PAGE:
the plurality of second struts may include curved struts, the free ends of the curved struts projecting toward a midsection of the stent; and/or
the plurality of second struts may include curling struts, the curling struts forming a fiddlehead shape between the first ends and the second ends; and/or
the first ends may be disposed adjacent the outflow end; and/or
the first ends may be disposed at a longitudinal position between the plurality of commissure features and the outflow end; and/or
the free ends may terminate in at least one of a bell-shaped base, a rounded end having a narrowed neck or a bulbous crown; and/or
the free ends may terminate in a pivoting head; and/or
the free ends may terminate in at least one of an arrow-shaped end, a corkscrew, or a plurality of barbs; and/or
the free ends may terminate in at least one of a porous region, a chemical bonding region, or an electrically excitable region; and/or
the free ends may terminate in a region coated with a biocompatible adhesive; and/or
the free ends of a first group of the second struts may have a first polarity and the free ends of a second group of the second struts may have a second polarity opposite a first polarity; and/or
the valve assembly and the stent may be capable of replacing the function of at least one of a native mitral valve and a native tricuspid valve.
Although the invention herein has been described with reference to particular embodiments, it is to be understood that these embodiments are merely illustrative of the principles and applications of the present invention. It is therefore to be understood that numerous modifications may be made to the illustrative embodiments and that other arrangements may be devised without departing from the spirit and scope of the present invention as defined by the appended claims.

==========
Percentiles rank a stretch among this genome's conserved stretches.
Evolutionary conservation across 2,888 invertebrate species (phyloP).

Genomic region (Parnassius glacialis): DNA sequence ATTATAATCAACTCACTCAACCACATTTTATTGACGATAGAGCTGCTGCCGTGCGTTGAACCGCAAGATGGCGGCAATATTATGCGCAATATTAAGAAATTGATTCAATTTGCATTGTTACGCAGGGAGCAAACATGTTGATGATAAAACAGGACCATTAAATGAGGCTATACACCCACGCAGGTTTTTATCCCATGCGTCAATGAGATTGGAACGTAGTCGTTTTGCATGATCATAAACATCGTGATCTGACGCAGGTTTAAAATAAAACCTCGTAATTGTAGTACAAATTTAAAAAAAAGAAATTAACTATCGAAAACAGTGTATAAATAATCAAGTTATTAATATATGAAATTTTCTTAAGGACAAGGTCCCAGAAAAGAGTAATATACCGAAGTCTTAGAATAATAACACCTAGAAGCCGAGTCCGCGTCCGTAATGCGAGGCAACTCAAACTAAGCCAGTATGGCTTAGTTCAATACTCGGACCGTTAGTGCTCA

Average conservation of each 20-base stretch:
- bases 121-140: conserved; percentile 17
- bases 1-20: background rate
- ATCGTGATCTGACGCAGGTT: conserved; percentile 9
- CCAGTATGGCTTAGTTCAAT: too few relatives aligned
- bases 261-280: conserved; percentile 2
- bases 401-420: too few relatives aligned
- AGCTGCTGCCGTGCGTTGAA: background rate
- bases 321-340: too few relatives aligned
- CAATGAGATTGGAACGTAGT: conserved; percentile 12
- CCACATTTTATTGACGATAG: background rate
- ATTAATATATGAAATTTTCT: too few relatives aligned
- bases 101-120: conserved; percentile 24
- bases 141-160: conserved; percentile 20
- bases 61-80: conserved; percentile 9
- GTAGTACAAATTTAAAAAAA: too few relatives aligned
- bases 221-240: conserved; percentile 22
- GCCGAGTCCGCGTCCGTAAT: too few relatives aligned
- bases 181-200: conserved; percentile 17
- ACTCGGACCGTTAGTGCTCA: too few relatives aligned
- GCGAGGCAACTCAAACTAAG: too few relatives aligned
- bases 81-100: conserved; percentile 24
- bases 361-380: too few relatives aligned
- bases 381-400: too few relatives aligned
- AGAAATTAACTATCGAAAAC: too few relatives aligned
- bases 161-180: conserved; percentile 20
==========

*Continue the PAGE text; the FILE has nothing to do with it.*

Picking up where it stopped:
1. A prosthetic heart valve having an inflow end and an outflow end, comprising:
- a collapsible and expandable stent including a plurality of commissure features, a plurality of first struts defining a substantially cylindrical portion, a plurality of curled second struts having first ends attached to the cylindrical portion and free ends projecting radially outward from the cylindrical portion to anchor the stent to the heart tissue, the free ends of a first group of the plurality of second struts have a first polarity and the free ends of a second group of the plurality of second struts have a second polarity opposite the first polarity; and
- a collapsible and expandable valve assembly disposed within the stent and having a plurality of leaflets coupled to the commissure features.
2. The prosthetic heart valve of claim 1, wherein the valve assembly and the stent are capable of replacing the function of at least one of a native mitral valve or a native tricuspid valve.
3. The prosthetic heart valve of claim 1, wherein the first ends of the first group of the plurality of second struts are disposed adjacent the outflow end.
4. The prosthetic heart valve of claim 3, wherein the first ends of the second group of the plurality of second struts are disposed adjacent the inflow end.
5. The prosthetic heart valve of claim 4, wherein the free ends of the first group of the plurality of second struts are configured to magnetically clamp to the free ends of the second group of the plurality of second struts on opposite sides of the heart tissue.
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Filed: Jun 9, 2016
Date of Patent: Jan 15, 2019
Patent Publication Number: 20160361161
Assignee: St. Jude Medical, Cardiology Division, Inc. (St. Paul, MN)
Inventors: Peter N. Braido (Wyoming, MN), Mina S. Fahim (Shoreview, MN), Thomas M. Benson (Minneapolis, MN), Theodore Paul Dale (Corcoran, MN), Andrea N. Para (Centennial, CO), Mark Krans (Hopkins, MN), Mathias Charles Glimsdale (St. Michael, MN)
Primary Examiner: Alvin Stewart
Application Number: 15/177,598
International Classification: A61F 2/24 (20060101);